Bo Hughins


StudioSigns of the times

by Brett Levine    

Photo by Jerry Siegel

Bo Hughins did not set out to be a sign painter. Although he has always been interested in graffiti, street art and large scale pieces, working regularly outdoors on commissioned works was not part of the picture. “I grew up in a print shop that my father owned,” he explains, “so I have always been interested in graphics and design, not just from the approach of its artistry, but also from the perspective of someone working with fonts and scale.”

Hughins graduated with a Bachelor of Fine Arts degree from the University of Alabama at Birmingham and worked in a range of arts-related jobs but was not making a living from his artwork. “I had done several large-scale works for a number of clients, but I guess my first real shift towards sign work came from a project at Railroad Square.”

After completing the project in a new development directly across from Birmingham’s Railroad Park, more opportunities presented themselves. “I was working during the day, and trying to find a way to make my work at night,” Hughins laughs, “and I just felt it wasn’t working. I decided to simply make my commercial painting a day job and see what would transpire.”

Hughins’ gamble paid off when Avondale Brewery invited him to create a huge painting for their outdoor beer garden. Simply asked to paint the iconic elephant Miss Fancy, Hughins turned to something he was incredibly familiar with. “I probably spray-painted 98 percent of that piece,” he smiles. “After that, it was simply a matter of cleaning up the fine detail with brushwork.” Hughins’ approach was unique. “I was given almost complete creative freedom,” he remarks, “so when I went to get my paints, I realized I could create a really beautiful sepia-toned painting with the colors they had.” What resulted is a centerpiece in the Avondale Brewing courtyard.

“I think the key to working outdoors is preparation,” he continues. “By the time I put the first mark on a surface, I’ve already completed the majority of the work, from the design to the color to the composition. Then, it is simply a matter of taking the idea from the page to the wall.”

Hughins has been welcomed by the Birmingham sign painting community. “I’ve been helped so much by the Walldogs. They are artists who create historic outdoor murals for cities and towns that invite them. They go in for a weekend, create a public work, and go home. If I have a technical question in particular, it is great to have a group of people to turn to.”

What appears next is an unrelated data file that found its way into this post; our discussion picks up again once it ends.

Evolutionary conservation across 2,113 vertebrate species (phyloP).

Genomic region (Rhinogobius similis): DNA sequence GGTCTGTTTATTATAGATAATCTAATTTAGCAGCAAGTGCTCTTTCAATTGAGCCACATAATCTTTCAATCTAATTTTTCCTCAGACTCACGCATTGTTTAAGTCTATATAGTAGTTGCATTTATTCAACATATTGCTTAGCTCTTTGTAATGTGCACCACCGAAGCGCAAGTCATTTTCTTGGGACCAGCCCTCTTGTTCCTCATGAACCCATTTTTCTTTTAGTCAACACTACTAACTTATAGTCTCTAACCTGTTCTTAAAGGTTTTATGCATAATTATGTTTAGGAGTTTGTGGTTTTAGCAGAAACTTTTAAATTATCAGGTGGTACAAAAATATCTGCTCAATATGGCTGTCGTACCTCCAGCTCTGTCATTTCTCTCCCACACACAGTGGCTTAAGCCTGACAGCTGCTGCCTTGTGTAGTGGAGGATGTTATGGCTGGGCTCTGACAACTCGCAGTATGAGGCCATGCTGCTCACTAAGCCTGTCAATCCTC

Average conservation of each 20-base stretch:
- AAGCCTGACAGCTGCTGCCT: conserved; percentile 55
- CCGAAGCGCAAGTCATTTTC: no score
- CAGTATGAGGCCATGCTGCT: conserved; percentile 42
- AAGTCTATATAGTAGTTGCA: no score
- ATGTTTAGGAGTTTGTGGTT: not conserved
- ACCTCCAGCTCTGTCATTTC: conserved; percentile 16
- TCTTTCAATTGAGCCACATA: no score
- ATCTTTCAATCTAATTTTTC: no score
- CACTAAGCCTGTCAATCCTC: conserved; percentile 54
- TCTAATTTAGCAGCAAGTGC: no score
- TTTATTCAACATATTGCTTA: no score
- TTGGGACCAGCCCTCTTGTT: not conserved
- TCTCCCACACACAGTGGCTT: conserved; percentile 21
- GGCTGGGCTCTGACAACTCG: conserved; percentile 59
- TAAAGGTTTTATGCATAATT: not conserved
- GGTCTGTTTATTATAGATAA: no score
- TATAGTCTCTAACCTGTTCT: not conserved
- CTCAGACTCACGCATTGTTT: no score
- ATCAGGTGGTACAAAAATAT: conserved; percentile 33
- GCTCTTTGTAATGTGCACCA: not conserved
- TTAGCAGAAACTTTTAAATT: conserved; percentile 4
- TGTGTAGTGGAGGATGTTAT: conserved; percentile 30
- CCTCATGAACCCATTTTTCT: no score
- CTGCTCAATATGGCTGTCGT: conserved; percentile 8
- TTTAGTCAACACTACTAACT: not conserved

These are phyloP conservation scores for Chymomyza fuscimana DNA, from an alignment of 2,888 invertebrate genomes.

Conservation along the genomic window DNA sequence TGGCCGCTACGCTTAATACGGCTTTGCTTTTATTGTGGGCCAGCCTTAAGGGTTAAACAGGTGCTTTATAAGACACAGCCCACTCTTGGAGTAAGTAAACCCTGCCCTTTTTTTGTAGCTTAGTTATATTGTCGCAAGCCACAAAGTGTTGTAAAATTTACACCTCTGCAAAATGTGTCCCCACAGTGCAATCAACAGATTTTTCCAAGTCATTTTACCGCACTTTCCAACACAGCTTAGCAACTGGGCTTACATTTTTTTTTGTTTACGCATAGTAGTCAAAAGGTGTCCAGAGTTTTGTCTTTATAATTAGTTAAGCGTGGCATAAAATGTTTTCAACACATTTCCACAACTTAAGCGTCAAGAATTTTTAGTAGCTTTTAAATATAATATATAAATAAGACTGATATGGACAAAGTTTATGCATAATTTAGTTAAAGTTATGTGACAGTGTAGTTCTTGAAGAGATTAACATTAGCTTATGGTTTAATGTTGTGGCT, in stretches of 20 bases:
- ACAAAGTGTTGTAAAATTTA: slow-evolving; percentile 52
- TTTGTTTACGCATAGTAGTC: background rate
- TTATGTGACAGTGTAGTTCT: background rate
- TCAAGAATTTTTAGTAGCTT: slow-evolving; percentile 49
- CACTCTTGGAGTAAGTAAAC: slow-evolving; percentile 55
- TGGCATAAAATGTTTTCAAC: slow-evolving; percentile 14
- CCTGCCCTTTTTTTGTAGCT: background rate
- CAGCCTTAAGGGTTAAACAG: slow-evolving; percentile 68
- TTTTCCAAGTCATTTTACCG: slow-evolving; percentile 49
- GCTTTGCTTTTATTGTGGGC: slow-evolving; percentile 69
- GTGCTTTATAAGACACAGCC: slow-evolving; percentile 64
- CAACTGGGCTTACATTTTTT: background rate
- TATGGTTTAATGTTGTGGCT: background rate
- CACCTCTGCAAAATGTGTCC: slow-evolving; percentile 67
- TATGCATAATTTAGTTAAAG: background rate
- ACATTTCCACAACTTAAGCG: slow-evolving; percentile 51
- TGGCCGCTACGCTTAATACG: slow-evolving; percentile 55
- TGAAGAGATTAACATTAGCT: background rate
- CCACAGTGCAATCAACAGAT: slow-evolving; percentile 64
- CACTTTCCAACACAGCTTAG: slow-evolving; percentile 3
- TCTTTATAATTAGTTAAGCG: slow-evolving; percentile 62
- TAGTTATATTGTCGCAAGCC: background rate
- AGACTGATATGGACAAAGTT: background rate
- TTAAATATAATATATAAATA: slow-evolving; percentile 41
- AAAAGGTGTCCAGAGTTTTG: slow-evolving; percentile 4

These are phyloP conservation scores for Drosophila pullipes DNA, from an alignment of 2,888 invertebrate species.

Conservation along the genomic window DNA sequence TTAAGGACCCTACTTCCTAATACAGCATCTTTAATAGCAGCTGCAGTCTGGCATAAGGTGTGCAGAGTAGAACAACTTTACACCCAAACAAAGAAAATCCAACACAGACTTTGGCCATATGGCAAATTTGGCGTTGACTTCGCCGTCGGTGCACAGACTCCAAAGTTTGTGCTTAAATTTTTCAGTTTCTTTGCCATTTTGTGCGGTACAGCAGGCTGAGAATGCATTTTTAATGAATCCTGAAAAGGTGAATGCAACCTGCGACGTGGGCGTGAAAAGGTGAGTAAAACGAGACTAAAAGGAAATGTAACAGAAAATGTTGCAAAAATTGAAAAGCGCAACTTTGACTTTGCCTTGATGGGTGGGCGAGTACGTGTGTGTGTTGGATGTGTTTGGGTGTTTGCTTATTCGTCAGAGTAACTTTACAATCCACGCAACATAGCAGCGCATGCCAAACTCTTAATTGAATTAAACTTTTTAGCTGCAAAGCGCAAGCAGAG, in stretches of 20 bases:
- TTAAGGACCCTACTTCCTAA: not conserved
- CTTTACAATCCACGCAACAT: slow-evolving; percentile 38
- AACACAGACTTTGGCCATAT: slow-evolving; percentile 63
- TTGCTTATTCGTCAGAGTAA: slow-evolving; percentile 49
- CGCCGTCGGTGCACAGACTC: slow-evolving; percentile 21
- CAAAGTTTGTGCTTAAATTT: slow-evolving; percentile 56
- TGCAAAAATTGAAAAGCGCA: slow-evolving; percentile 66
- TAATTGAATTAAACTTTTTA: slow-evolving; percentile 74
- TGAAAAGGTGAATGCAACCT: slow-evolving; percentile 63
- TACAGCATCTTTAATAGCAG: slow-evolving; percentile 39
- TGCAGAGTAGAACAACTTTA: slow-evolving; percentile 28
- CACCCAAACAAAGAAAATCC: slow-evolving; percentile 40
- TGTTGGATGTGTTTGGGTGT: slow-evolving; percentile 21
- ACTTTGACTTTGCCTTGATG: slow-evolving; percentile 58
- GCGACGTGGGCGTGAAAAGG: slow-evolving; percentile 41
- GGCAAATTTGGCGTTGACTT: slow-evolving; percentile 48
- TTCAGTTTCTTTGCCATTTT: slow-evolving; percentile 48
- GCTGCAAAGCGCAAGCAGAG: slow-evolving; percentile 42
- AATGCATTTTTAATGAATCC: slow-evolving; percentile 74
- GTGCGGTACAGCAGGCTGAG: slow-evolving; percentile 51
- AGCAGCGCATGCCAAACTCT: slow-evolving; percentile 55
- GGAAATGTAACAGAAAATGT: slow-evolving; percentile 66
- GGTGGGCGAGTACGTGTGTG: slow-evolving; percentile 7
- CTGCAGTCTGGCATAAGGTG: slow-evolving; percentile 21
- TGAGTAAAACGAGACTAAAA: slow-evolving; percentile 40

Hughins sees the reemergence of hand-painted signs as another indication that the craft movement is being embraced. “I think about all the ghost signs around Birmingham, and the great book by Charles Buchanan, as really highlighting a history that I think we are all rediscovering.” This approach has led Hughins to have invitations from a range of local businesses to create murals and signage for their premises. “What is so interesting is that handmade signs literally illustrate shifts in our historical styles and cultural aesthetics. Now,” he continues, “I can take those histories and use them as influences to make my works feel appropriate to the style and period of the building or the aesthetic that a client wants. It’s not about copying something, it’s about understanding what is appropriate for the time.” This interest has led Hughins to study and focus on time periods, fonts and typestyles. “I really want to be able to understand sign painting’s history so I can use those influences to create a personal point of view.”

At the moment, Hughins is finishing his third piece for Avondale Brewing before moving on to various projects for other clients. “I think what is most important for me is to be able to paint anything a client wants, but to also keep the work personal. I make fine art too, so I sometimes distinguish between pieces I make in the studio and ones I make on commission. In the end, I simply consider myself an artist and whether it is personal or commercial, I own it, and I love it.”

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